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July 10: Sidney Hillman

Labor leader Sidney Hillman, head of the Amalgamated Clothing Workers Union and a key organizer of the Congress of Industrial Organizations (CIO), died of a heart attack at 59 on this date in 1946. Hillman was born in Lithuania and groomed to be a rabbi, but became a Jewish Bundist by age 16 and, after coming […]

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June 4: Es Brent

Poet and songwriter Mordechai Gebirtig, whose 1938 song, “Es Brent” (It’s Burning) became the anthem of the Krakow Ghetto resistance movement, was murdered at age 65 in Krakow by Nazi gunfire en route to the cattle cars for deportation on this date in 1942. A Bundist who spent his entire life in the working-class neighborhoods […]

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December 23: H. Leyvik and the Golem

Poet and playwright H. Leyvik (Leyvik Halpern), author of The Golem, one of Yiddish literature’s most famous plays, died shortly before his seventy-fourth birthday on this date in 1962. Leivick was a yeshiva bokher (a religious student) before joining the Jewish Labor Bund and participating in the 1905 revolution in Russia, which landed him in […]

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The Rise and Fall of the Jewish Labor Bund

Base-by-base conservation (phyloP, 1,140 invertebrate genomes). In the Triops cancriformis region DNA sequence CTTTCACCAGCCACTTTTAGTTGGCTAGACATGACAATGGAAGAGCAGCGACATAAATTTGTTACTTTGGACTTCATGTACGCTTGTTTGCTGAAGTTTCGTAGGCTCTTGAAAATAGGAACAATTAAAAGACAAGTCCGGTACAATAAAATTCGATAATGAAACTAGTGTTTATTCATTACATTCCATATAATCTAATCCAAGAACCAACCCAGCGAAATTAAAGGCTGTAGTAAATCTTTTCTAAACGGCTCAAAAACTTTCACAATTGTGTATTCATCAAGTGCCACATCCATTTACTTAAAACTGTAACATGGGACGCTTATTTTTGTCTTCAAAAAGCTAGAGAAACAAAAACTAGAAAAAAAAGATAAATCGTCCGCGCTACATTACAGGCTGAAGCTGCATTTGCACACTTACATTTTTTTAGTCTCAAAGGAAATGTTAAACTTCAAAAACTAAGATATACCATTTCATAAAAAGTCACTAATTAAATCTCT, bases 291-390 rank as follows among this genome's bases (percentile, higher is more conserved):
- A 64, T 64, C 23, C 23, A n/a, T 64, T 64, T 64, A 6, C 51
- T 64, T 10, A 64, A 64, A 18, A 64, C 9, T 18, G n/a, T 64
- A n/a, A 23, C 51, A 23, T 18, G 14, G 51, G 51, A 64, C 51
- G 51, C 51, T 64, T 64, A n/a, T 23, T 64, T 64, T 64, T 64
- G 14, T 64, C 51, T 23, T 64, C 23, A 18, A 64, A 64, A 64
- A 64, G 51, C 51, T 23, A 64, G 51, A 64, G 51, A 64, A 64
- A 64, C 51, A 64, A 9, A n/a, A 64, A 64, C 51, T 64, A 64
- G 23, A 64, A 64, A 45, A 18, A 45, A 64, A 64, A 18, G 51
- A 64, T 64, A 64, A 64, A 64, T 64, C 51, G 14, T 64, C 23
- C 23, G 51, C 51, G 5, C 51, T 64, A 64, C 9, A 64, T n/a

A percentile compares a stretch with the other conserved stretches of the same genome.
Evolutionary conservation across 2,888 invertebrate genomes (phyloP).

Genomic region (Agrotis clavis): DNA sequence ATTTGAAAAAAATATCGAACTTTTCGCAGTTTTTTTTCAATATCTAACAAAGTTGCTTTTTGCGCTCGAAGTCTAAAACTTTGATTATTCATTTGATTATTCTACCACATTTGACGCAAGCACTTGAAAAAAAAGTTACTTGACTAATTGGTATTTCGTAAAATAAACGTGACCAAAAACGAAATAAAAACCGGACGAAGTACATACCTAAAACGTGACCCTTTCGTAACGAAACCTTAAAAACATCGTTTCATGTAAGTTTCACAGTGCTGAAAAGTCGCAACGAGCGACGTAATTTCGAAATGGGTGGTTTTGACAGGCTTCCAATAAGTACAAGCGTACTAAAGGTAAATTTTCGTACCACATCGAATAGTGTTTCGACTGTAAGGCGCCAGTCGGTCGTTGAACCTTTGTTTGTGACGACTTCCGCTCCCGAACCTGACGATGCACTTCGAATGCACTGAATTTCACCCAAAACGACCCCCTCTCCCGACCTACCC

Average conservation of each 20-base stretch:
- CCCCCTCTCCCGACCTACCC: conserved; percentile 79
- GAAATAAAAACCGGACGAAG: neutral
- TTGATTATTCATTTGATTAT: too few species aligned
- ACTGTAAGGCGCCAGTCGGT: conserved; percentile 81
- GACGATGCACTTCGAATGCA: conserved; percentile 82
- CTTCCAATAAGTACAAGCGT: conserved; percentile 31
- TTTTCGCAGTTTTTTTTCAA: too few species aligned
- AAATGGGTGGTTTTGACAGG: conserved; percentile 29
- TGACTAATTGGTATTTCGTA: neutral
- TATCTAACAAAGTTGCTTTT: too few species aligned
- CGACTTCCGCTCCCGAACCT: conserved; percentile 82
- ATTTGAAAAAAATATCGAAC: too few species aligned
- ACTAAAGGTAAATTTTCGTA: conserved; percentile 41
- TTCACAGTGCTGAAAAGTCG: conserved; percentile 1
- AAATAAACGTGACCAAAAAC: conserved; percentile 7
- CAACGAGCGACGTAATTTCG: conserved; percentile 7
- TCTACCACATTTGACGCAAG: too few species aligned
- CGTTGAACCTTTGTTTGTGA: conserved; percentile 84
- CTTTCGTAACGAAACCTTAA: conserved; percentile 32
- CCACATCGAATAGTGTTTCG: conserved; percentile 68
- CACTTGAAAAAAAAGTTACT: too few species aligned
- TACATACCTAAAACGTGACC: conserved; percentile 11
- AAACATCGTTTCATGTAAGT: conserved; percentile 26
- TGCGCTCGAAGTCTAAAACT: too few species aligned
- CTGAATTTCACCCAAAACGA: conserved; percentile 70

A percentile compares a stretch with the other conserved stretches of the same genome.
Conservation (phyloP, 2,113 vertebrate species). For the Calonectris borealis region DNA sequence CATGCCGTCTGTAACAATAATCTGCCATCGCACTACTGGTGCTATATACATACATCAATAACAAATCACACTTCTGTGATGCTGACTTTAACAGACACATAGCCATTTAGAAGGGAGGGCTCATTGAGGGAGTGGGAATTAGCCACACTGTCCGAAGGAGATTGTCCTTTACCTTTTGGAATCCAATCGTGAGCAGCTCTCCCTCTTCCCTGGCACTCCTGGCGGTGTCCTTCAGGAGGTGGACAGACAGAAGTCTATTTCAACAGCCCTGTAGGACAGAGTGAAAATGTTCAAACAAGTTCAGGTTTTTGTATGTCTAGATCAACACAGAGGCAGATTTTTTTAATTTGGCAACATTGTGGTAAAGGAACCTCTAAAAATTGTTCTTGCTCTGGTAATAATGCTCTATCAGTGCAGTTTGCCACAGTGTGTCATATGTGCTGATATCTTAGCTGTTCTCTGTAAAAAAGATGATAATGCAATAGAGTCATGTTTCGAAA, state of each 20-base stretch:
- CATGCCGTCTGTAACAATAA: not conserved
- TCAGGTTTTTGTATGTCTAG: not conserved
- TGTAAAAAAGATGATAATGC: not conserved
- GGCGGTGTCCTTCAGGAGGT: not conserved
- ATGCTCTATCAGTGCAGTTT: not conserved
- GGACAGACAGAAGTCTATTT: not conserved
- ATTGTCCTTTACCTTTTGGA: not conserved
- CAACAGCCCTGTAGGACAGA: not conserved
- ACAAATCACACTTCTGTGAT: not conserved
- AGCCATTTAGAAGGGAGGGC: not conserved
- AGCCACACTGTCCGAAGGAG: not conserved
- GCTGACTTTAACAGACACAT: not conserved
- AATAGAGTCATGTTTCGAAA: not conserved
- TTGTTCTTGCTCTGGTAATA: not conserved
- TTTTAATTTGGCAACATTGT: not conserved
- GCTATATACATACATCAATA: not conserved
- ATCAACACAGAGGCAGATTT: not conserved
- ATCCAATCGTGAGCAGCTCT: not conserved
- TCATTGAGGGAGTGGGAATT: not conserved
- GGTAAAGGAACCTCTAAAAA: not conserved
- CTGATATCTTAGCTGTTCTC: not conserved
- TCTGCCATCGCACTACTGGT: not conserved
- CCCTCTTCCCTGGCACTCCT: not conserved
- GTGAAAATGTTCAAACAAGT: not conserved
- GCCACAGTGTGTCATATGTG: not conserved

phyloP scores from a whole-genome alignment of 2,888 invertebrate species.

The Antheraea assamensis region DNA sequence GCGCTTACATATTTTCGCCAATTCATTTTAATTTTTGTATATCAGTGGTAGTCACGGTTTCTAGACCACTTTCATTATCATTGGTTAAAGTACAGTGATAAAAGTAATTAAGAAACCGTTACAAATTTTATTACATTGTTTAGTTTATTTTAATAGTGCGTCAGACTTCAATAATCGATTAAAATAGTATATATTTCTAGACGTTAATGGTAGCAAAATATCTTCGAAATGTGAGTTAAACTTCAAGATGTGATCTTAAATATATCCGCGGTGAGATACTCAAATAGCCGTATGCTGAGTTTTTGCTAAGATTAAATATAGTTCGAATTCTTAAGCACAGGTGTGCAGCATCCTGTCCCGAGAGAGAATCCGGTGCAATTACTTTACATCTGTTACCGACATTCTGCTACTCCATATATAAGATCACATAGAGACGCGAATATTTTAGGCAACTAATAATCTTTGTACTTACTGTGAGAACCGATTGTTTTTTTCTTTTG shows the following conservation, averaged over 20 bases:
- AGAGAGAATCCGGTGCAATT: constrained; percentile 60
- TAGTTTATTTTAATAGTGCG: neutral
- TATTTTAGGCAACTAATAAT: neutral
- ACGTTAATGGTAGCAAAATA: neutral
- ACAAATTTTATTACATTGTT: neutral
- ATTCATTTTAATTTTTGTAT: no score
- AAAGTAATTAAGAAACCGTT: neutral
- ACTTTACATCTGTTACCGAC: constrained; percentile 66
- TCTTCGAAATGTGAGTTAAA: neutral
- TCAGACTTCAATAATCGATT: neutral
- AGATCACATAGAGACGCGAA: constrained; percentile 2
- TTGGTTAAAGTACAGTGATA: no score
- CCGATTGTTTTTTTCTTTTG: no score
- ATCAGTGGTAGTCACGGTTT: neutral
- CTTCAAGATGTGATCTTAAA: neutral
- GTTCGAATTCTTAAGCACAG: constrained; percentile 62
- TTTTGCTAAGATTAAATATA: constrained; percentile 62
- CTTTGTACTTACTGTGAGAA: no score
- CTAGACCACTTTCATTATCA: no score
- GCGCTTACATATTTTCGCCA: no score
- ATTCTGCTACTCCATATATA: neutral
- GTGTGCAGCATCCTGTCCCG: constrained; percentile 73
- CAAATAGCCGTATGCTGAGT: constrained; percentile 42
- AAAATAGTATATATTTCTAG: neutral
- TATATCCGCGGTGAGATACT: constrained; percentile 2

Nazism and Stalinism Delivered Blows; Ideology Did the Rest by Philip Mendes From the Autumn, 2013 issue of Jewish Currents The Jewish Labor Bund was one of the most important leftwing Jewish political organizations of the late 19th and early 20th centuries. It played a key role in the formation of the Russian Social Democratic […]

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March 19: The Father of Canadian Abortion Rights

Henry Morgentaler, a Canadian physician who has challenged and changed anti-abortion laws throughout Canada, was born on this date in 1923. The son of Jewish Bundists in Poland who died in the Holocaust, Morgentaler survived living in the Lodz ghetto and then Dachau. He received his medical education in Montreal. When contraception became legal in […]

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April 6: Kishinev Pogrom

The Kishinev pogrom was launched on this day in 1903 (Easter Sunday) when rumors spread that a Christian child, found dead, had been murdered by Jews to use his blood in the preparation of matse. Kishinev was the capital of Bessarabia (today’s Moldova), a city that then had 125,000 residents, half of them Jewish. Over […]

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Resistance: Camp Hemshekh and a Survivor's Daughter

by Margie Newman My childhood home was filled with a sense of loss and heaviness. It was as though we lived with a phantom, more an absence than a presence, never named, tiptoed around but never explored. My mother spoke of it only as “What Daddy Went Through,” “What Happened to Daddy,” or “The War.” […]

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In Memoriam

Abie Nathan April 29, 1927 – August 27, 2008 Abraham Jacob Nathan was a free spirit and a visionary. In 1966, as tensions mounted between Israel and Egypt, he flew a small plane named “Shalom One” to Egypt to discuss peace with Egyptian President Gamel Abdul Nasser. Nathan attempted to repeat the deed in early […]

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